AARP Pride Information and Resources for Gay, Lesbian, Bisexual and Transgender People, Families and Allies - AARP
Sunday, September 20, 2009
What a great afternoon in downtown Roanoke for the 20th anniversary of Pride in the Park. The Pride Committee really outdid themselves this year with more vendors and a bigger crowd than I can remember in any previous year.
When I read the Roanoke Times story Saturday about this year's Roanoke Pride festival, it was mentioned alongside the Henry Street Festival, the annual celebration of the city's African-American cultural heritage. Throughout the summer months, there are festivals of all kinds on the Star City's historic City Market. There is a Latin festival, a Greek festival and Local Colors, which celebrates our multi-cultural community with food from all over the world.
What struck me most was that Roanoke Pride was treated the same as any of the numerous festivals held here every year. There was nothing sensational or scandalous about thousands of LGBT Roanokers gathering downtown for an afternoon of fun, music, food, entertainment and community.
Like most cities, our Pride events are open to the public, although we never expect straight folks, even the most liberal of them, to really show up. This year, quite a few did.
Despite the cloudy skies and spotty attempts at rain, the weather held and Elmwood Park was packed. The crowd may have exceeded last year's attendance of 3,000. There was no official tally when Paul and I left at around 4:30, but from what I saw, it must be a record breaker.
I met so many great people today and ran into loads of friends I hadn't seen in a while. I think that's really why Roanoke's LGBT's attend Pride every year. It's a chance to get out with your honey for a relaxed afternoon, hold hands if you want, steal a kiss or hug your friends and feel safe knowing you're not going to be harassed or stared at. You know, to do what straight folks take for granted.
I made some great contacts with organizations around the area like MPower Roanoke, which provides free HIV testing and Bruce and Celie from the Conflict Resolution Center, which assists with mediation, meeting facilitation, parent education and restorative justice.
I also spoke with Mardi Krantz from Equality Virginia (EV). When I introduced myself, Mardi greeted me with, "You're Rev. Steve!" She told me that this blog is the number one referring site to EV's site. I was blown away.
Mara Robins of "Seeds of Light", the New Age shop on the Roanoke City Market, told me that not only is she a neighbor of mine, but she's involved with a new P-FLAG (Parents Families and Friends of Lesbians and Gays) chapter right in here in Floyd County. Wow!
The Rogues Levi and Leather Club showed up in force with their annual Lock Up fundraiser. The Virginia Mountain Bears were there as well. I got the impression there were a lot of cross-over members between the two clubs.
And, of course, there were some fierce drag queens, like the first Miss Roanoke Pride, Ashley Adams, accompanied by Bunny, Honey, Seanica, and the reigning Miss Roanoke Pride, Miss Ledd, courtesy of The Park, Roanoke's best dance bar - straight or gay.
On the side bar on the right you'll find a link to my Flickr page where I've posted pics from today's wildly successful event. I've also posted the first part of them on my FaceBook page. I'll be uploading more tomorrow. I've also got some great video that I'll be posting as soon as I get it all edited. A big thanks to my partner, Paul for being my designated photographer today.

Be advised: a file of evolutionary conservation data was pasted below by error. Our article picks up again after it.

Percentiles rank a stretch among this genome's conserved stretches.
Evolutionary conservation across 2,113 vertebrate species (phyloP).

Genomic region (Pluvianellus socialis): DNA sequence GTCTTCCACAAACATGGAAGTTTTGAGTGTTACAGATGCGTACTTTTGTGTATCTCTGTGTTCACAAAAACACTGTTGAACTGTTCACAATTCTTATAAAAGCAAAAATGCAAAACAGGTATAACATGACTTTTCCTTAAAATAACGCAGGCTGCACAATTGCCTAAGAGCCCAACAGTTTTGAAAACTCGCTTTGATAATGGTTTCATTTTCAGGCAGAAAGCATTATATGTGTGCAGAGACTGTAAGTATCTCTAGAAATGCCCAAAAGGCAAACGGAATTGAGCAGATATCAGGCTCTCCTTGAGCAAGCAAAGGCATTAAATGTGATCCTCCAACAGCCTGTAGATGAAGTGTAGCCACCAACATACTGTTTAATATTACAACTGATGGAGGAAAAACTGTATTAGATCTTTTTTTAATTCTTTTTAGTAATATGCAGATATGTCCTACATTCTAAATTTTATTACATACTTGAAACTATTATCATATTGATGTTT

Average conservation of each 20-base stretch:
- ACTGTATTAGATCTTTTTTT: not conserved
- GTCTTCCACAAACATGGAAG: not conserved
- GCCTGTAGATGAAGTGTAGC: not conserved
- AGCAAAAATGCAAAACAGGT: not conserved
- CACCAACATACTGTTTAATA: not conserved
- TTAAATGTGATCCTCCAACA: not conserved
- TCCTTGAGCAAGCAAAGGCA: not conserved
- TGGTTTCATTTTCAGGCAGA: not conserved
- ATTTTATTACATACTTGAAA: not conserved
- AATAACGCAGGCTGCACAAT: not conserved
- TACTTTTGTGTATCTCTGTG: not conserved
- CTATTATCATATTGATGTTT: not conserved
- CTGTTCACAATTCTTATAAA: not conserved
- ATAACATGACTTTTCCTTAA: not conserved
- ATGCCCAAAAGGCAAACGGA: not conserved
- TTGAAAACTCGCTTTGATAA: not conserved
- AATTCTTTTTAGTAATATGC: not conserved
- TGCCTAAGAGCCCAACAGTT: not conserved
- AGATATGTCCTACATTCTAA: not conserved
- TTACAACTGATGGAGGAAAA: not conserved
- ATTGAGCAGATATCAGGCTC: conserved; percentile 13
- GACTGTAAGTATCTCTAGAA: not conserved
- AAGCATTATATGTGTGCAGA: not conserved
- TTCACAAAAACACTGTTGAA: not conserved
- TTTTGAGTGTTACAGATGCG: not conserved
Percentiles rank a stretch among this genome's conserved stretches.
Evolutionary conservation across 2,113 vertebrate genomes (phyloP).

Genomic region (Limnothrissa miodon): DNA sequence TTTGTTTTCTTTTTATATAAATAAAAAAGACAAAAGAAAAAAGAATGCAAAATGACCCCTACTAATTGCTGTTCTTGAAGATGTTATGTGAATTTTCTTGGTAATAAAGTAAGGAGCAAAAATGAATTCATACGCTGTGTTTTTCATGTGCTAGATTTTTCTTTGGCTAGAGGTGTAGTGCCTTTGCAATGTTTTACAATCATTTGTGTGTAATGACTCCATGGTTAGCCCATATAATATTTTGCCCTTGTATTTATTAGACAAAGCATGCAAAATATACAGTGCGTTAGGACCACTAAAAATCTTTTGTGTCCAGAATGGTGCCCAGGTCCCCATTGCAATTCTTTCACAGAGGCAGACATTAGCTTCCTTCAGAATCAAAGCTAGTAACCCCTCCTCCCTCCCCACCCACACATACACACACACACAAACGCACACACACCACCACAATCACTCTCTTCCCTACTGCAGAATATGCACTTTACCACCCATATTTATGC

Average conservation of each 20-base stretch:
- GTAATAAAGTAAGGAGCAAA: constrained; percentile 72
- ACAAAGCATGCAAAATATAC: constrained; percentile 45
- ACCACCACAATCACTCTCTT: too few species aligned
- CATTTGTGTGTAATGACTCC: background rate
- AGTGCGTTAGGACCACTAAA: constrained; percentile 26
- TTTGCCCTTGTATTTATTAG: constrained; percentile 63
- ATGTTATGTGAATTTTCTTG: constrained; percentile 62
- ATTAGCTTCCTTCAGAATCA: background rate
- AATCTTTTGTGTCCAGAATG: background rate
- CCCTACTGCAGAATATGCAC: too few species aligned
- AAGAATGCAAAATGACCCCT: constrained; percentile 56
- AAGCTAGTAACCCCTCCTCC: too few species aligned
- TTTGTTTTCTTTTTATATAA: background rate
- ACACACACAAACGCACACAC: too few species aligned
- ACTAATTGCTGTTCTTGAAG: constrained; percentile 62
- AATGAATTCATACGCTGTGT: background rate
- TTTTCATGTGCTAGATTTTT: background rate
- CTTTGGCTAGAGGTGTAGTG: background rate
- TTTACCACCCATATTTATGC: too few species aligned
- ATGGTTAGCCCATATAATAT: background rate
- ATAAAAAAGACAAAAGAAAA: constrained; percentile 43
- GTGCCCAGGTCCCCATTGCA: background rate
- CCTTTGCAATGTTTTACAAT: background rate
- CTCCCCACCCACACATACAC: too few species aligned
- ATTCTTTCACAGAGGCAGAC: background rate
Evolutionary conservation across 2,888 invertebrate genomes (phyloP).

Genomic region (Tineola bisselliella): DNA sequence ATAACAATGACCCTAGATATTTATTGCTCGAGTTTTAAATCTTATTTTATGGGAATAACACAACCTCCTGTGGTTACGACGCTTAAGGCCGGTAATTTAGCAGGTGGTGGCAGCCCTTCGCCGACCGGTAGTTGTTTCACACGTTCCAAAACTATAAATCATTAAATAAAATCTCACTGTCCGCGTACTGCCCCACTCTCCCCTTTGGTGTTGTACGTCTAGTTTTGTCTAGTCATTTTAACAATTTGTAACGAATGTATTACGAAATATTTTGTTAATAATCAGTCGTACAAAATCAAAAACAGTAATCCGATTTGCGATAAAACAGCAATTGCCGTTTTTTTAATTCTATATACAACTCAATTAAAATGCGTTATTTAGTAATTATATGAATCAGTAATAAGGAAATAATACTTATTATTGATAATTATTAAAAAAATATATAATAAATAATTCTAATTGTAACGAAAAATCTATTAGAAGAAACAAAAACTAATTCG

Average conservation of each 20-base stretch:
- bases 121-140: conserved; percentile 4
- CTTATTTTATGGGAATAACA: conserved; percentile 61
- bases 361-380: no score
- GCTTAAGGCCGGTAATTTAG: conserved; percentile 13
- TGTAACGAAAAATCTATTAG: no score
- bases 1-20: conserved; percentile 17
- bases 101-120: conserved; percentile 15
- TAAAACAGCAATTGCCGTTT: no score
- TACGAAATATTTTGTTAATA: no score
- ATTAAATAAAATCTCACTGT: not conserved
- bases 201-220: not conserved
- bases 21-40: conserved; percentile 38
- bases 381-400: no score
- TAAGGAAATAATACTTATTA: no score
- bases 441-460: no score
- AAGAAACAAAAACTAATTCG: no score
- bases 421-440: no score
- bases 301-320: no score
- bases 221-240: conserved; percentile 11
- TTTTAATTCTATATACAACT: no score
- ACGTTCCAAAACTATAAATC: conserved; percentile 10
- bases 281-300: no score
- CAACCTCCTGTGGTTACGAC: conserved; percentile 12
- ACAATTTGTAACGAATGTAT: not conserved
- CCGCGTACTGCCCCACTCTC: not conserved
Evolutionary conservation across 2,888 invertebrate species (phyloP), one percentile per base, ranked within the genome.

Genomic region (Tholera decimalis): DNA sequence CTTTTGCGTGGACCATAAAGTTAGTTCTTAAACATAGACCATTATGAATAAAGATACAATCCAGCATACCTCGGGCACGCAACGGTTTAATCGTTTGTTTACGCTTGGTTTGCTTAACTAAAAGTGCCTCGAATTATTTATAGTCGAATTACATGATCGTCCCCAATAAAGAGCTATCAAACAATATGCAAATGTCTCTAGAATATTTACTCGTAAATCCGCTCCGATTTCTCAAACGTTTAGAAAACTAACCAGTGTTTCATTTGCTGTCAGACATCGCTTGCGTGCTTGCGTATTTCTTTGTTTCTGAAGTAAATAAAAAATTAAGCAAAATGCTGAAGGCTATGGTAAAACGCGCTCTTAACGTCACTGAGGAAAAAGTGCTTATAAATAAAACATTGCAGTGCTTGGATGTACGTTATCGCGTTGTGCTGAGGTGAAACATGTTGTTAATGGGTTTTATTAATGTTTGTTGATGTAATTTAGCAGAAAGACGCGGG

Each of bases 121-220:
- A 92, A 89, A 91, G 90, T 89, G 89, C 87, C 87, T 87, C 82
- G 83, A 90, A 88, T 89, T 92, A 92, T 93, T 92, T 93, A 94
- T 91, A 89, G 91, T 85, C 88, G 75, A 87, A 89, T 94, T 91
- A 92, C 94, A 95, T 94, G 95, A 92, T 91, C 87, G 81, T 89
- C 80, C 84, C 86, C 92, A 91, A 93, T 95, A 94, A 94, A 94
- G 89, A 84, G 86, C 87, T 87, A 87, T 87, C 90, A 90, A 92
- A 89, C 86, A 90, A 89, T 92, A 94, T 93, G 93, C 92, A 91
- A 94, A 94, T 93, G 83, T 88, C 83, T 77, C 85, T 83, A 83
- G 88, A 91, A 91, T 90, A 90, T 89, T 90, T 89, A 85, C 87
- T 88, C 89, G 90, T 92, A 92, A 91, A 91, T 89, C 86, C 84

It speaks volumes about the progress we've made in this sleepy little southern city, that so many of our straight friends feel comfortable at our festivals and that we no longer feel self-conscious or resentful when they do.
While Pride in the Park is the biggest event of the year for our community, where we can feel a sense of freedom that we may lack in our daily lives during the rest of the year, the overall feeling that I came away with today is that we need more.
As I talked to my old and new friends today, I sensed a hunger for more than an annual event that unites us for a day. Every person that I spoke with told me how they wished there was more to do here for queer folks. While we love our local gay bars, some of us just aren't into the bar scene any more, or we never were.
There is a also an incredible sense of frustration in this town over the political apathy and lack of concern that our rights are violated in the Commonwealth of Virginia and all over this country on a daily basis. We want to feel a sense of connectedness and purpose that we've been lacking, but we're waiting for someone else to lead the way.
What has always made our struggle for equality different from other civil rights efforts is that we don't have a single leader. There is no Martin Luther King, Jr. challenging us to share his dream. It is up to us to lead ourselves and each other to the promised land.
If you felt any sense of freedom or joy or community at today's Pride in the Park, let that be your motivation to go to Washington, DC on October 11th for the National Equality March.
Get a group of your friends together and share the expenses by carpooling and splitting a hotel room if you have to. Stand up for yourself. Make your voice heard. Demand what was promised to you by our "fierce advocate", Barack Obama and what is guaranteed you by the U.S. Constitution -- full and equal status under the law.
No one is going to hand it to you. No one is going to do it for you. Go to Washington next month and show your Roanoke Pride.
Visit equalityacrossamerica.org for details about the National Equality March.